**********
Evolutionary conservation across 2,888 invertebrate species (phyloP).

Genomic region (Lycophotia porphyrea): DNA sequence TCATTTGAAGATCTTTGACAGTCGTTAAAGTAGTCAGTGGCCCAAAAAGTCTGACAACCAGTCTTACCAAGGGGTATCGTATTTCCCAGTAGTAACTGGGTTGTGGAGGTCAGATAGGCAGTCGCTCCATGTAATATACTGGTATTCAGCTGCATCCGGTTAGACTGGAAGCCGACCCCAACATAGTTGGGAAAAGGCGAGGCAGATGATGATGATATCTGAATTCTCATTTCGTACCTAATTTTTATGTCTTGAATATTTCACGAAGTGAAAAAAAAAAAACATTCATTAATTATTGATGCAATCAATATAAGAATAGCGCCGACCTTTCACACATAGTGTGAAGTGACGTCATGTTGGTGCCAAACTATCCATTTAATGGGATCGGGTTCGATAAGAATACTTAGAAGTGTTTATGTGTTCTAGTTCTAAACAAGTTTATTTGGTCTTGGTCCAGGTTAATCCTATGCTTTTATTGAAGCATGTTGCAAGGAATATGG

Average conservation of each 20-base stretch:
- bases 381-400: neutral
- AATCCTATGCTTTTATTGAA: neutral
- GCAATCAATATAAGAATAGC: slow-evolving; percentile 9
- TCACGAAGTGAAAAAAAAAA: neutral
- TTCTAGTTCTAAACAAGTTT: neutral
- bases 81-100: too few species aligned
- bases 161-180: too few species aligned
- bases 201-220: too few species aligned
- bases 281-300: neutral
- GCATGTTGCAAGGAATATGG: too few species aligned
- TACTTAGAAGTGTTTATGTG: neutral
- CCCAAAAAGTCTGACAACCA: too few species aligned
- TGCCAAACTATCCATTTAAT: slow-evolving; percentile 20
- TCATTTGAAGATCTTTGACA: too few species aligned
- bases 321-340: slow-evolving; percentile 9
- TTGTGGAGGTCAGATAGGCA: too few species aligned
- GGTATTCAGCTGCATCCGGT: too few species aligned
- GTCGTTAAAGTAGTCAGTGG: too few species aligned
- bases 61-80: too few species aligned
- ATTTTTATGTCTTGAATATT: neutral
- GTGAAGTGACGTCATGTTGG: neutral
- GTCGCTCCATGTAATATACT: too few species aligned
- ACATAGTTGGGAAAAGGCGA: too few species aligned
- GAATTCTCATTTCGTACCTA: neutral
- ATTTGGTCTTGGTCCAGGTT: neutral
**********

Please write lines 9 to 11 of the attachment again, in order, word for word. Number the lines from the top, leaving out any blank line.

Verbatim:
- bases 81-100: too few species aligned
- bases 161-180: too few species aligned
- bases 201-220: too few species aligned